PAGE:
What is the incident?
India’s Virat Kohli has been accused of “fake fielding” after on-field umpires seemingly missed the Indian cricketer’s misdemeanour during Wednesday evening’s T20 World Cup victory against Bangladesh at Adelaide Oval. The incident took place in the seventh over of Bangladesh’s chase when Kohli feigned a shy at the stumps. Neither Marais Erasmus nor Chris Brown, both on-field umpires, spotted it and hence, it wasn’t reviewed.
What does the rule say?
Law 41.5.1 states that “it is unfair for any fielder wilfully to attempt, by word or action, to distract, deceive or obstruct either batsman after the striker has received the ball”, meaning India would have been penalised five runs had the umpires deemed Virat Kohli’s actions to be deliberate deception.
READ |Bangladesh accuses Kohli of ‘fake fielding’ during IND v BAN T20 World Cup match
Has anyone been penalised under this rule?
The game’s laws were changed in 2017 to cover all incidents of what is known as ‘fake fielding’, with Australian Marnus Labuschagne the first player to be penalised under the new rule. Labuschagne was fielding for the Queensland Bulls in its JLT One-Day Cup clash against a Cricket Australia XI in Brisbane when he shaped to throw from mid-off but did not have the ball in his hand.
Then last year, Pakistan was denied a fake fielding penalty in a close finish against South Africa. With Pakistan needing 31 runs to win off last six, Fakhar Zaman was run out after South African wicketkeeper, Quinton de Kock, appeared to signal that a throw from the deep was heading to the bowler’s end.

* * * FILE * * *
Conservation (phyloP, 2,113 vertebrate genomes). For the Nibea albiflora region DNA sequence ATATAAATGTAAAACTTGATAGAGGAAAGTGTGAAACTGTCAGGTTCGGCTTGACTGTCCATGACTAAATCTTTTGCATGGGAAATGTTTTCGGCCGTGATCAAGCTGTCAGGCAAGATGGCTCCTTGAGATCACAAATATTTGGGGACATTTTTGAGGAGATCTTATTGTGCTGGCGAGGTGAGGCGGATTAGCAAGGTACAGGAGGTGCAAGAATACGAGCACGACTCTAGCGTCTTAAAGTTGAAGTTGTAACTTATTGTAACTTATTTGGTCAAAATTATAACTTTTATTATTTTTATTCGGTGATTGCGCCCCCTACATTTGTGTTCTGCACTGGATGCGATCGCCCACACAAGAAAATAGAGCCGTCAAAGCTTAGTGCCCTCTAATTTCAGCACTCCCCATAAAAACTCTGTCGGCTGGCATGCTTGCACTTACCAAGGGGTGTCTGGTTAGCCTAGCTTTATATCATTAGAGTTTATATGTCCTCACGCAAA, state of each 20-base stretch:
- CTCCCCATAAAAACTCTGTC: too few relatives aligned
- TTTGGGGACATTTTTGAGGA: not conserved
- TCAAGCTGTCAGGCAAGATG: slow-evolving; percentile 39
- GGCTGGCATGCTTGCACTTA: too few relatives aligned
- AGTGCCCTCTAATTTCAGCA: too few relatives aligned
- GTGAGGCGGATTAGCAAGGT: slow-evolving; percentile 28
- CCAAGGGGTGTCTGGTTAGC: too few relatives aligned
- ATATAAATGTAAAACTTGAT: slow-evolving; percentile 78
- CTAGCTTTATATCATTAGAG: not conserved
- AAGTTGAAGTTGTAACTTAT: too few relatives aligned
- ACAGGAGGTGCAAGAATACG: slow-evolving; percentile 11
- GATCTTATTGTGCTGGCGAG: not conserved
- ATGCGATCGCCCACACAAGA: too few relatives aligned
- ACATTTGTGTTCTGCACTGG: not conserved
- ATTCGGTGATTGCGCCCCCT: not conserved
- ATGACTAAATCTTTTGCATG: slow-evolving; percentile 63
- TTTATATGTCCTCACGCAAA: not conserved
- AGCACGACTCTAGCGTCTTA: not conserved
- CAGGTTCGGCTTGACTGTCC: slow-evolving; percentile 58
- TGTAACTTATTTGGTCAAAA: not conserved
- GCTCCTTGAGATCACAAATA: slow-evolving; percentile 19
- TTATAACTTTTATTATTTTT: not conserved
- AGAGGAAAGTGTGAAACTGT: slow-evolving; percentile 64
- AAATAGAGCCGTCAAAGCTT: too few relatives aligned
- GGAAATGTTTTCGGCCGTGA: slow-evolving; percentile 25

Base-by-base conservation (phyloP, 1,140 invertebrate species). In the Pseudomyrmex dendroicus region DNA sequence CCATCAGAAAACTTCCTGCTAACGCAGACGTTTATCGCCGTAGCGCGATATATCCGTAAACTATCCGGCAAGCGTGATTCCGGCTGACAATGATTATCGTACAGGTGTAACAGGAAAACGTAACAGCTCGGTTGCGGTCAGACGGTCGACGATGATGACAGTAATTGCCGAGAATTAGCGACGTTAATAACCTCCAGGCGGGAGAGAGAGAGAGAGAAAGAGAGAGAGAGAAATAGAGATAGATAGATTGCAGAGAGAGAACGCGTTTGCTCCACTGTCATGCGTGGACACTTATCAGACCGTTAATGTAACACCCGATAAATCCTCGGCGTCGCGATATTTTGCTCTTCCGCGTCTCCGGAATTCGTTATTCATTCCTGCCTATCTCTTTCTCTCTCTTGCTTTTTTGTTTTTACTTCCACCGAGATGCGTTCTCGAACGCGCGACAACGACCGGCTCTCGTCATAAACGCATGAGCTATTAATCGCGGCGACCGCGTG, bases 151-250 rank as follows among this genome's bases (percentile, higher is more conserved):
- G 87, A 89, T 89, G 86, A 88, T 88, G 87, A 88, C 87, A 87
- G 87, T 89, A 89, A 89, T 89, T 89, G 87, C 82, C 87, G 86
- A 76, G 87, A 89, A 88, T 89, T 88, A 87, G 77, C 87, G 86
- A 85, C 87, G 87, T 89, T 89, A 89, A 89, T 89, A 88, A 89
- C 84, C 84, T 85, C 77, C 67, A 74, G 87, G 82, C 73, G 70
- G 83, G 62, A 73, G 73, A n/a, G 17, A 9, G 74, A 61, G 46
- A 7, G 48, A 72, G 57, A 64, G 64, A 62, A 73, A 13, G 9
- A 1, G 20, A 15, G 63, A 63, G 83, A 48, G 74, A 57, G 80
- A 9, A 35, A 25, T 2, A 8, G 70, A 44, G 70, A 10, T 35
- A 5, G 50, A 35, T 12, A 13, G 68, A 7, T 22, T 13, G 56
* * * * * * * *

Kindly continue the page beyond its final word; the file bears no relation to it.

Fakhar, thinking that the ball wasn’t coming to his end, slowed down only for Aiden Markram’s throw to hit the stumps at the keeper’s end, catching him short of his crease.
READ |India beats Bangladesh by five runs in last-over thriller, tops points table
Here’s the complete rule breakdown
Law 41.5: Deliberate distraction, deception or obstruction of batsman
41.5.1 In addition to 41.4, it is unfair for any fielder wilfully to attempt, by word or action, to distract, deceive or obstruct either batsman after the striker has received the ball.
41.5.2 It is for either one of the umpires to decide whether any distraction, deception or obstruction is wilful or not.
41.5.3 If either umpire considers that a fielder has caused or attempted to cause such a distraction, deception or obstruction, he/she shall immediately call and signal Dead ball and inform the other umpire of the reason for the call.
41.5.4 Neither batsman shall be dismissed from that delivery.
41.5.5 If an obstruction involves physical contact, the umpires together shall decide whether or not an offence under Law 42 (Players’ conduct) has been committed.
188.8.131.52 If an offence under Law 42 (Players’ conduct) has been committed, they shall apply the relevant procedures in Law 42 and shall also apply each of 41.5.7 to 41.5.9.
184.108.40.206 If they consider that there has been no offence under Law 42 (Players’ conduct), they shall apply each of 41.5.6 to 41.5.10.
41.5.6 The bowler’s end umpire shall
award 5 Penalty runs to the batting side.
inform the captain of the fielding side of the reason for this action and as soon as practicable inform the captain of the batting side
41.5.7 The ball shall not count as one of the over.
41.5.8 Any runs completed by the batsmen before the offence shall be scored, together with any runs for penalties awarded to either side. Additionally, the run in progress shall be scored whether or not the batsmen had already crossed at the instant of the offence.
41.5.9 The batsmen at the wicket shall decide which of them is to face the next delivery.
41.5.10 The umpires together shall report the occurrence as soon as possible after the match to the Executive of the offending side and to any Governing Body responsible for the match, who shall take such action as is considered appropriate against the captain, any other individuals concerned and, if appropriate, the team.